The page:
At a recent workshop she led for a senior business executive and his direct staff, Melissa DeLay gave her standard admonition not to shout or use foul language when talking with colleagues. "What if the business is on fire?" the executive asked. No, she replied, not unless it is literally on fire. "If your room is in flames, you may slam your fist and yell at your employees and they will thank you for the rest of their lives that you just saved them," DeLay told him. For five years, DeLay, of Minneapolis-based TruPerception, has helped executives communicate better. She guides them through conflicting forces: the demands for authenticity, sensitivities around race and gender, reflexive overpromising in good times and clamming up in bad, the perils of social media — and of PowerPoint.

Q: You've worked at big companies, including Maytag, 3M and Carlson. How did you decide to start your own consulting firm?

A: I got to a point where I only wanted to work with leaders who would listen. And you can't have that inside a company. Some will listen and some won't. I knew I could help more people if I was on my own because I would only be working with people who wanted my help.

Q: Did you have a reputation around the Twin Cities that helped you get clients when you started?

A: I was very hidden, very behind the scenes. What happened is I left one company to go to another. And one of the leaders at the former company messaged me to ask 'Can you still help me?' That's when I realized there was an opportunity. To the first person who asked me that, I said, 'Is this a favor or billable?' And he said, 'Oh, I guess I never thought about it.' A favor is, over coffee, I'll answer a couple questions. But if you need me to write your PowerPoint or coach you on how to deliver, that would be billable.

Q: How did you develop the business?

A: I knew the value I could bring to companies. And I had the benefit of hiring people like me [in previous jobs], so I knew what leaders would be willing to pay.

This was 2011, around the beginning of LinkedIn, the beginning of personal branding. I was able to embrace that. At the start, 90 percent of my clients were female. My target market was CEOs, but in the first year, any new business will stay closest to the dollar. When somebody wants to hire you, you say `Absolutely.' … My key audience is executives, male and female, in their mid-50s to low 60s, who are running companies. By my third year in business, I was back with the market I know the best.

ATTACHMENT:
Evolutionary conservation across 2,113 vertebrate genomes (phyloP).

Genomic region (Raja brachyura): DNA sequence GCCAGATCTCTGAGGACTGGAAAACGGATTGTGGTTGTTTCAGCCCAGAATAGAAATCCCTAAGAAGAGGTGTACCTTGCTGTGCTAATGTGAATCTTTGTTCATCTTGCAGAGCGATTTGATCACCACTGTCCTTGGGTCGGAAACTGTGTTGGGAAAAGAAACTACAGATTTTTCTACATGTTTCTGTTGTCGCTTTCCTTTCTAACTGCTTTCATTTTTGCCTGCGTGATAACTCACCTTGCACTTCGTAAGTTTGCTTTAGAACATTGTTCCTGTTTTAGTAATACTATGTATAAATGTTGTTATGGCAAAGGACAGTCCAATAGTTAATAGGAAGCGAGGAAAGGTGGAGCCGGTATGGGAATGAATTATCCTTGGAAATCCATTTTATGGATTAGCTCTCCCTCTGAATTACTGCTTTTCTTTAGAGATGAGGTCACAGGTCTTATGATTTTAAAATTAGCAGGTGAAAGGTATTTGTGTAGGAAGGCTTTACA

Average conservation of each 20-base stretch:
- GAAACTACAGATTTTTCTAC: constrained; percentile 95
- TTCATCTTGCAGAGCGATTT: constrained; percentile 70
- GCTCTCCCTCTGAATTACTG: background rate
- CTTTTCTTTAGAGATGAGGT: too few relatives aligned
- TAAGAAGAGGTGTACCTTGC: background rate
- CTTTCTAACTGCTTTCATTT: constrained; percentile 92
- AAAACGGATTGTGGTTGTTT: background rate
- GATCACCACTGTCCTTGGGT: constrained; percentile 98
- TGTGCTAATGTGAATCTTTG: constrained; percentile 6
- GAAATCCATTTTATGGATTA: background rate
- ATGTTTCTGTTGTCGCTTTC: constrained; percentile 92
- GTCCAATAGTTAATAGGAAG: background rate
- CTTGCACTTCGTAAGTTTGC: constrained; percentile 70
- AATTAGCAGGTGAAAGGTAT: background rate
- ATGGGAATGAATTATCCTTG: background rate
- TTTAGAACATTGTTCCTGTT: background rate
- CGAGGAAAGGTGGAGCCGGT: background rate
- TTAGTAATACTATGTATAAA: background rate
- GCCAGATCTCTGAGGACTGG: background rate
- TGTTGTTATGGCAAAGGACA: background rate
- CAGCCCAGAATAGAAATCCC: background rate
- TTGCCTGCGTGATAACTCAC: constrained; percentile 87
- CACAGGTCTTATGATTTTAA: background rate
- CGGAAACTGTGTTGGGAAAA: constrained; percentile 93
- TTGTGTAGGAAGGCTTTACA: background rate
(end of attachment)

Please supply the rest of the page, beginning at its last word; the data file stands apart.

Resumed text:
Q: What is your opportunity?

A: Leaders' mind-sets have never really changed when it comes to communication. They overcommunicate when times are good. They gush and say how wonderful everything is and you should be here as an employee forever. And they create this myth that loyalty is strong and everything is always going to be wonderful.

And as soon as something changes in the economy or business, leaders stop talking. They clam up out of fear. They think, what if I say the wrong thing or instill fear in people? What they don't realize is they are doing that anyway.

Q: Isn't communication a basic skill everyone has?

A: As a culture, we say we value communication. But when you ask people, what are you doing right now or what have you done in the last 30 days to improve your communication, they can't give you an answer. They say that it's valuable but they believe that it's an art or a mystery. You're either born to be a great communicator or you're not.

But it's very scientific. Word choice. Word order. Whether you're standing or sitting, how you use your mannerisms, your facial expressions. There are dos and don'ts within communication. Anyone can learn how to communicate better. They do have to have help from someone like me, I believe, because intuition is usually wrong.

Q: What do you tell clients about social media and other new tools to talk to employees and clients?

A: We all as a society, especially executives, focus on vehicle. Are we going to send an e-mail or are we going to have a video or are we going to talk? And the vehicle is the least of your worries. What are you saying and how are you trying to influence change in perception or change in behavior? Let's get that ironed out and then the vehicle is the easy part. What I want leaders to be aware of is that there is a method that will protect them from disaster. And that is to spill the truth, to be as transparent as possible, to do so in a considerate way, and be objective and take in both sides of the story.

Q: In the big picture, what would you like to fix?

A: We once had pretty high standards in professionalism and etiquette for our speaking and writing. PowerPoint had a huge impact on that. Once we got that crutch, we didn't adhere to any of the basic communication principles that we once found so necessary.

There's almost this bullying to be more informal, more off the cuff [in business settings]. Most people can't be off the cuff. The right behavior isn't modeled. The standard has been significantly lowered. And we have become numb to the power of our words and the power of our communication.

I want to bring back decorum that we lost.